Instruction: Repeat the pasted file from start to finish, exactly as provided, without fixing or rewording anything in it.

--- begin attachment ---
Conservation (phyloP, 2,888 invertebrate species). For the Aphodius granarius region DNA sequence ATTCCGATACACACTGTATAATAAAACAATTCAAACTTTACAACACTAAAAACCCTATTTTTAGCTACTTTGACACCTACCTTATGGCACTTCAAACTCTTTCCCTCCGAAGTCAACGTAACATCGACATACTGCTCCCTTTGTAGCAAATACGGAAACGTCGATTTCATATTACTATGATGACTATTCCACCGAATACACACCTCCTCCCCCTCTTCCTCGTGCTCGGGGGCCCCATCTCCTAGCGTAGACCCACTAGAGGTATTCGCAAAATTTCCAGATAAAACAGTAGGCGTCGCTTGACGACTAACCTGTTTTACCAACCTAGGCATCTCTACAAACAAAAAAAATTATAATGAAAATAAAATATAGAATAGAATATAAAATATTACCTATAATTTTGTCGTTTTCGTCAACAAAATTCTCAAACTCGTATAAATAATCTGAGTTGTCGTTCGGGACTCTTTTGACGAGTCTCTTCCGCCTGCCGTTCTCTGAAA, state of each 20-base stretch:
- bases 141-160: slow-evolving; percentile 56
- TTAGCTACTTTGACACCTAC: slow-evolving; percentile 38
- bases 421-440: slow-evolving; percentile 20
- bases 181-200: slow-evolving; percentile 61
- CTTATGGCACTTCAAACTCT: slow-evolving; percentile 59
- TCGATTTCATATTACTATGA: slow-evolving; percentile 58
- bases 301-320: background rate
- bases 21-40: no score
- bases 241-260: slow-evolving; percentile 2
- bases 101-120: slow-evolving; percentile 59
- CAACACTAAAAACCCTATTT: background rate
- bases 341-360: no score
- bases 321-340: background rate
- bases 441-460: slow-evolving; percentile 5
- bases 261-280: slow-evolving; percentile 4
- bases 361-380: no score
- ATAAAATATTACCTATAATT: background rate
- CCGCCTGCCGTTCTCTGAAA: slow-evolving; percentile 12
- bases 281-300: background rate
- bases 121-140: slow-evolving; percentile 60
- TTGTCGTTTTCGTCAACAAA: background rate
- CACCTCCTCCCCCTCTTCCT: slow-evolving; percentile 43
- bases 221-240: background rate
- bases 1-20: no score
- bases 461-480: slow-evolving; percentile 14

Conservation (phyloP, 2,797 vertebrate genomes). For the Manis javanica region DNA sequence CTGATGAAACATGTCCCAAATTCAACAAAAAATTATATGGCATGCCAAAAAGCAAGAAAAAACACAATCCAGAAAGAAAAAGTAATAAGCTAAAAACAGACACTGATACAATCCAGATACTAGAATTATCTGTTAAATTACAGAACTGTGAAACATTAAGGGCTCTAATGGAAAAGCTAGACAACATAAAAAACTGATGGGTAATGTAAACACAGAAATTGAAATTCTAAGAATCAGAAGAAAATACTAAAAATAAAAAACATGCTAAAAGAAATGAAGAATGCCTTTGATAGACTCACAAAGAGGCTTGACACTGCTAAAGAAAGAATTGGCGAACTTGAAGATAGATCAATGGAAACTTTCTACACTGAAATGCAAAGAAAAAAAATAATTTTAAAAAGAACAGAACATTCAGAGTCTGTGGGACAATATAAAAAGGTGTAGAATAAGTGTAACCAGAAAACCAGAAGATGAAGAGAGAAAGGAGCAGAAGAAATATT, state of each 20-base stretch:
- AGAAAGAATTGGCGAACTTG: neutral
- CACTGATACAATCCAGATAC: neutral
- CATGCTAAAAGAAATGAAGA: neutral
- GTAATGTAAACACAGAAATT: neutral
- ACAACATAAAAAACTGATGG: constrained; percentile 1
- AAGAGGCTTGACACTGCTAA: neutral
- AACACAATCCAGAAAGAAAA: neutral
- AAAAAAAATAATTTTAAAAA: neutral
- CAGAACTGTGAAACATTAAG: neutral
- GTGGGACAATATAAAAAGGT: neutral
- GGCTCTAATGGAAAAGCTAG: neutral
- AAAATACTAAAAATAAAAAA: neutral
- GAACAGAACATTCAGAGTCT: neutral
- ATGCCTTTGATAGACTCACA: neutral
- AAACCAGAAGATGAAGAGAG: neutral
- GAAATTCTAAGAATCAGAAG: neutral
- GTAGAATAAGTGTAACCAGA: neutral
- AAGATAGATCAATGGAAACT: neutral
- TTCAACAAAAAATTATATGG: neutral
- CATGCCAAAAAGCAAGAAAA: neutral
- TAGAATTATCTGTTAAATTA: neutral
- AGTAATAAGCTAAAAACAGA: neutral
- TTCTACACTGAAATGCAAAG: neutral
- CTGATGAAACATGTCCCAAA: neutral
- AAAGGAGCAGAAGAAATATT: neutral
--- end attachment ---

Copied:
Conservation (phyloP, 2,888 invertebrate species). For the Aphodius granarius region DNA sequence ATTCCGATACACACTGTATAATAAAACAATTCAAACTTTACAACACTAAAAACCCTATTTTTAGCTACTTTGACACCTACCTTATGGCACTTCAAACTCTTTCCCTCCGAAGTCAACGTAACATCGACATACTGCTCCCTTTGTAGCAAATACGGAAACGTCGATTTCATATTACTATGATGACTATTCCACCGAATACACACCTCCTCCCCCTCTTCCTCGTGCTCGGGGGCCCCATCTCCTAGCGTAGACCCACTAGAGGTATTCGCAAAATTTCCAGATAAAACAGTAGGCGTCGCTTGACGACTAACCTGTTTTACCAACCTAGGCATCTCTACAAACAAAAAAAATTATAATGAAAATAAAATATAGAATAGAATATAAAATATTACCTATAATTTTGTCGTTTTCGTCAACAAAATTCTCAAACTCGTATAAATAATCTGAGTTGTCGTTCGGGACTCTTTTGACGAGTCTCTTCCGCCTGCCGTTCTCTGAAA, state of each 20-base stretch:
- bases 141-160: slow-evolving; percentile 56
- TTAGCTACTTTGACACCTAC: slow-evolving; percentile 38
- bases 421-440: slow-evolving; percentile 20
- bases 181-200: slow-evolving; percentile 61
- CTTATGGCACTTCAAACTCT: slow-evolving; percentile 59
- TCGATTTCATATTACTATGA: slow-evolving; percentile 58
- bases 301-320: background rate
- bases 21-40: no score
- bases 241-260: slow-evolving; percentile 2
- bases 101-120: slow-evolving; percentile 59
- CAACACTAAAAACCCTATTT: background rate
- bases 341-360: no score
- bases 321-340: background rate
- bases 441-460: slow-evolving; percentile 5
- bases 261-280: slow-evolving; percentile 4
- bases 361-380: no score
- ATAAAATATTACCTATAATT: background rate
- CCGCCTGCCGTTCTCTGAAA: slow-evolving; percentile 12
- bases 281-300: background rate
- bases 121-140: slow-evolving; percentile 60
- TTGTCGTTTTCGTCAACAAA: background rate
- CACCTCCTCCCCCTCTTCCT: slow-evolving; percentile 43
- bases 221-240: background rate
- bases 1-20: no score
- bases 461-480: slow-evolving; percentile 14

Conservation (phyloP, 2,797 vertebrate genomes). For the Manis javanica region DNA sequence CTGATGAAACATGTCCCAAATTCAACAAAAAATTATATGGCATGCCAAAAAGCAAGAAAAAACACAATCCAGAAAGAAAAAGTAATAAGCTAAAAACAGACACTGATACAATCCAGATACTAGAATTATCTGTTAAATTACAGAACTGTGAAACATTAAGGGCTCTAATGGAAAAGCTAGACAACATAAAAAACTGATGGGTAATGTAAACACAGAAATTGAAATTCTAAGAATCAGAAGAAAATACTAAAAATAAAAAACATGCTAAAAGAAATGAAGAATGCCTTTGATAGACTCACAAAGAGGCTTGACACTGCTAAAGAAAGAATTGGCGAACTTGAAGATAGATCAATGGAAACTTTCTACACTGAAATGCAAAGAAAAAAAATAATTTTAAAAAGAACAGAACATTCAGAGTCTGTGGGACAATATAAAAAGGTGTAGAATAAGTGTAACCAGAAAACCAGAAGATGAAGAGAGAAAGGAGCAGAAGAAATATT, state of each 20-base stretch:
- AGAAAGAATTGGCGAACTTG: neutral
- CACTGATACAATCCAGATAC: neutral
- CATGCTAAAAGAAATGAAGA: neutral
- GTAATGTAAACACAGAAATT: neutral
- ACAACATAAAAAACTGATGG: constrained; percentile 1
- AAGAGGCTTGACACTGCTAA: neutral
- AACACAATCCAGAAAGAAAA: neutral
- AAAAAAAATAATTTTAAAAA: neutral
- CAGAACTGTGAAACATTAAG: neutral
- GTGGGACAATATAAAAAGGT: neutral
- GGCTCTAATGGAAAAGCTAG: neutral
- AAAATACTAAAAATAAAAAA: neutral
- GAACAGAACATTCAGAGTCT: neutral
- ATGCCTTTGATAGACTCACA: neutral
- AAACCAGAAGATGAAGAGAG: neutral
- GAAATTCTAAGAATCAGAAG: neutral
- GTAGAATAAGTGTAACCAGA: neutral
- AAGATAGATCAATGGAAACT: neutral
- TTCAACAAAAAATTATATGG: neutral
- CATGCCAAAAAGCAAGAAAA: neutral
- TAGAATTATCTGTTAAATTA: neutral
- AGTAATAAGCTAAAAACAGA: neutral
- TTCTACACTGAAATGCAAAG: neutral
- CTGATGAAACATGTCCCAAA: neutral
- AAAGGAGCAGAAGAAATATT: neutral